Read Free Books Online at EpubPub

Start reading over 10,000 eBooks online, Browse categories to find your favorite literature genres: Romance, Fantasy, Thriller, Short Stories, Young Adult…

Recent Comments

Awwww, it's over :( Why did it have to eeeeend? This is a must-read series, with Guild Codex: Demonized too.

Miles’s obsession with Rachel is literally disturbing. I didn’t hate this book, but the flashbacks made me so annoyed.

It was OK just when they repeat the story as different person but nothing added to it. Seems like they just wanted to fill more pages

The ending was too fast and she gave in too easily.

Worth a read it was good...enough back ground and information on main people. Definitely enjoyed :)

The Lord’s Loving Scheme was about Lady Violet Hamilton, daughter of the Earl of Wiltshire, and Lord Andrew Weston, second son to the Marquess of Rembrall. Violet's parents felt it was time for her to marry and were determined that she marry someone with a title...which omitted Andrew. However, both their fathers were forcing Violet to become betrothed to Andrew's brother, Lord John Weston, the Earl of Walden, much to Andrew's horror, for he had been in love with Violet since before his Eton days. As both fathers kept pressing for courtship and marriage between John and Violet, Andrew was beginning to see just how ill-suited the two were, especially as John's manners towards Violet were more and more atrocious. When a very drunk John informed Andrew and his friend, Henry, that marriage to Violet would not stop his over-abundant visits to brothels and that, if she refused his conjugal visits he wouldn't be above forcing her, Andrew became determined to do anything in his power to stop the engagement...even marring her spotless reputation. However, when it finally came down to doing so, Andrew was unprepared for just how badly his actions would affect Violet in the eyes of Society but, once the horse had left the stall, there was no going back. He could only hope that maybe she could forgive him if she ever found out he was the one who had caused her downfall. Andrew approached her father with the offer to marry Violet to save her and the family, which they accepted. With Society shunning her, and her family, very few people attended the wedding, and even fewer remained friends with Violet. On the day that he and Violet wed, Andrew received a letter at their wedding breakfast...someone knew what he had done and was using it against him. The longer Andrew delayed in telling Violet the truth, the more harm was created and the deeper the hole he dug for himself. This story, while a good romance and intrigue, also managed to reveal the dregs of society, both good and bad. Andrew, being good society, did what he thought was best to save Violet from his wastrel of a brother but, in doing so, he managed to awaken the dregs of society that wished t exploit his choices. It managed to elicit angry emotions towards such heinous people which, in turn, brought about the angst and drama of the book. The chemistry between Andrew and Violet was evident from the prologue to the end of the story and only got more passionate the closer they became. But those dregs of society would constantly rear their ugly heads to prevent them from being happy. The characters were so well-developed it was like standing in a large room watching the lives of real people playing out in real-time. The fact that they hurt each other, sometimes unintentionally while trying to do the right thing, and that the rest of the world judged them for those actions, was so heart-wrenching that the pain was almost physical. Unlike many of the books I have read of late, this story was absolutely worth the long read. While there were a few times the author repeatedly used the same phrase within a sentence or two of the other, it did not detract from the pleasurable reading. This book definitely earned a five-star rating and has earned a place with the other Keeper for the Shelves collectibles.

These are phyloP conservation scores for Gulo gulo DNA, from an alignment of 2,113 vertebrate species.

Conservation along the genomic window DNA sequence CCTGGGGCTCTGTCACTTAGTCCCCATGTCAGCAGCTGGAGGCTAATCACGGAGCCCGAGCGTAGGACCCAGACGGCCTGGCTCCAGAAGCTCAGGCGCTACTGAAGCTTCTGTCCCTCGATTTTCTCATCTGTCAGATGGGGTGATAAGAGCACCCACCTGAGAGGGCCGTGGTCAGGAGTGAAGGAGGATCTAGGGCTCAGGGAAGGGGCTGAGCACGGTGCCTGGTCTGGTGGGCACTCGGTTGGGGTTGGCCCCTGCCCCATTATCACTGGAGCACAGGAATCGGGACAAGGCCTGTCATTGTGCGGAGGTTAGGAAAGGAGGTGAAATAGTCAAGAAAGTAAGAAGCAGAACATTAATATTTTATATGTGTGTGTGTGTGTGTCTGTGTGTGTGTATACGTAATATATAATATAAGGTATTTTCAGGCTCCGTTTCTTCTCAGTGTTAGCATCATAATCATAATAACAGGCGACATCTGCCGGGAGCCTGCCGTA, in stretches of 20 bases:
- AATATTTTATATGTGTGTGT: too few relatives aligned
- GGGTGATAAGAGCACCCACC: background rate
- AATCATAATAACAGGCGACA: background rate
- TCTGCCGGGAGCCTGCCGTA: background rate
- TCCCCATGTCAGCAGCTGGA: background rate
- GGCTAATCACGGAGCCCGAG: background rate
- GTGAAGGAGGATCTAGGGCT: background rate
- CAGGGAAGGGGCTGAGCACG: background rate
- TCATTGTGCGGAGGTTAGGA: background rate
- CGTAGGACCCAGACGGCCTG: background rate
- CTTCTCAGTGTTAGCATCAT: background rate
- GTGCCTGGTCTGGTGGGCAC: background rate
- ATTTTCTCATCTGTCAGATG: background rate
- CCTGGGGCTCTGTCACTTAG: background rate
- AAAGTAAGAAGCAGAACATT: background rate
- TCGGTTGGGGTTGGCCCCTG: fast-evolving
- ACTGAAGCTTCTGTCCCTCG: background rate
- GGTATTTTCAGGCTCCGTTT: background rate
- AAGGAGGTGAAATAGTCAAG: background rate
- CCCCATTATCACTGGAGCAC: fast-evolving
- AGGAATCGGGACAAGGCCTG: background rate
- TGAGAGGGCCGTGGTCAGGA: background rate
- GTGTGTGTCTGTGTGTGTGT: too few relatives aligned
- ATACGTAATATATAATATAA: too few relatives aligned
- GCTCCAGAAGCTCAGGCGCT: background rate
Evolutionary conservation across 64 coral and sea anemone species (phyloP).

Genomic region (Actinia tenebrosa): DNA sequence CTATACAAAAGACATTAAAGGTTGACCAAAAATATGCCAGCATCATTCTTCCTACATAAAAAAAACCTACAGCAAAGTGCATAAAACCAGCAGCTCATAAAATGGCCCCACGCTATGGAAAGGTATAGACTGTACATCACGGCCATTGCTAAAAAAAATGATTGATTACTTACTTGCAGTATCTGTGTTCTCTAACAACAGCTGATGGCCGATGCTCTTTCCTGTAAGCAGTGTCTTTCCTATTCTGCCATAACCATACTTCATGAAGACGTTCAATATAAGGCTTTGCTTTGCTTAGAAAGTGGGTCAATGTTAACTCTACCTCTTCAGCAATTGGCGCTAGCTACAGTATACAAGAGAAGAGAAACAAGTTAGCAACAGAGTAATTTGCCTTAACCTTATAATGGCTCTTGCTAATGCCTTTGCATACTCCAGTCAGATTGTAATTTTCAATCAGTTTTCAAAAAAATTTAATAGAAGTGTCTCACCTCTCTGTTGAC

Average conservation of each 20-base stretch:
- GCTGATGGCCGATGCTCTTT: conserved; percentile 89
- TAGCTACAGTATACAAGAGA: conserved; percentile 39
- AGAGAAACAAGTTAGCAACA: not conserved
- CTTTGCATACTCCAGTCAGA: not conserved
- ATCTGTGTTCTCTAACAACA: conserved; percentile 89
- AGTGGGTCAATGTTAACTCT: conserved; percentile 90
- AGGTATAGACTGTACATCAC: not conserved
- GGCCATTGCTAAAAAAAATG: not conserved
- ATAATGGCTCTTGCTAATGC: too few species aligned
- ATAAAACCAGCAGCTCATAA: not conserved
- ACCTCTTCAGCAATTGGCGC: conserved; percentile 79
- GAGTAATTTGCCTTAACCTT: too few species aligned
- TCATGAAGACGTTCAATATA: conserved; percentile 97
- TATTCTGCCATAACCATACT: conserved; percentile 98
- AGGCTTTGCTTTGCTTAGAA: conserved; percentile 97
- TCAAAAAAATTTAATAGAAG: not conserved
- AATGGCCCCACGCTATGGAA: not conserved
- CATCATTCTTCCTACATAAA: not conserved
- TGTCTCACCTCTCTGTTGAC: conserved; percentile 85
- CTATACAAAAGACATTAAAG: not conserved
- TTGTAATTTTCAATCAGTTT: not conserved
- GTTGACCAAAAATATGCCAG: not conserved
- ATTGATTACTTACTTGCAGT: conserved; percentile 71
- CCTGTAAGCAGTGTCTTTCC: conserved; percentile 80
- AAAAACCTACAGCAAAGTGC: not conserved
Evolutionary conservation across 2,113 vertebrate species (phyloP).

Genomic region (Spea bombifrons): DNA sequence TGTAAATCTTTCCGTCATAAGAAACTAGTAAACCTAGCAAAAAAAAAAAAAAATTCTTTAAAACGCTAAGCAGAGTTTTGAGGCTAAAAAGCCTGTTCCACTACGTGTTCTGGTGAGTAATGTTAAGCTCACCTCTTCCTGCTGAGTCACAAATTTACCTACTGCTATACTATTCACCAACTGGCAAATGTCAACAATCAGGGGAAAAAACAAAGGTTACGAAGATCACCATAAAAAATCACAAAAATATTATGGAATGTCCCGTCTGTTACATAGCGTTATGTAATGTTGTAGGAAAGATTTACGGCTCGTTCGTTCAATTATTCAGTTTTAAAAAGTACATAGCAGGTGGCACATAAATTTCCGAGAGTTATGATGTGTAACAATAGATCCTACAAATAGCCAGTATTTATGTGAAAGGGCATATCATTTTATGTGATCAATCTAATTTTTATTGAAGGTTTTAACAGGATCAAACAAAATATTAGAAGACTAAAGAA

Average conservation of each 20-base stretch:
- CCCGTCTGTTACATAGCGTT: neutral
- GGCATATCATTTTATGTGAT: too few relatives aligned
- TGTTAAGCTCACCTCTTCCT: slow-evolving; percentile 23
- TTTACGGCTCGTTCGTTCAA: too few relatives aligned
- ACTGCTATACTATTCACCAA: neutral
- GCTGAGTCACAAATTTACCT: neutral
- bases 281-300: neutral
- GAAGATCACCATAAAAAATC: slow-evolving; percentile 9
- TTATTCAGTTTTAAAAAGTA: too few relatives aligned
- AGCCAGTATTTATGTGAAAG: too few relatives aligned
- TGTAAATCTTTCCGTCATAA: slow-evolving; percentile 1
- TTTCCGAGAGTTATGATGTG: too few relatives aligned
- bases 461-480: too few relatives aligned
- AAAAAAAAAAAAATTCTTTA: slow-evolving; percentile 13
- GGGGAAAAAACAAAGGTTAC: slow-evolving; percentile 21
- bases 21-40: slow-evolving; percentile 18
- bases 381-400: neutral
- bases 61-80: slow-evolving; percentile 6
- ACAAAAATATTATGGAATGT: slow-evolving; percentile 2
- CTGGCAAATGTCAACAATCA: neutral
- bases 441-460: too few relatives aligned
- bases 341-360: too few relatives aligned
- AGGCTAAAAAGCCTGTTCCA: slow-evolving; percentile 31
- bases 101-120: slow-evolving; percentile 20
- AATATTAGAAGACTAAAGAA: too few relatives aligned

Cute, but predictable-classic sports romance. It was a bit dragged-out for something rather trope-y, but still a fun read.

It's a good book but not as good as her others.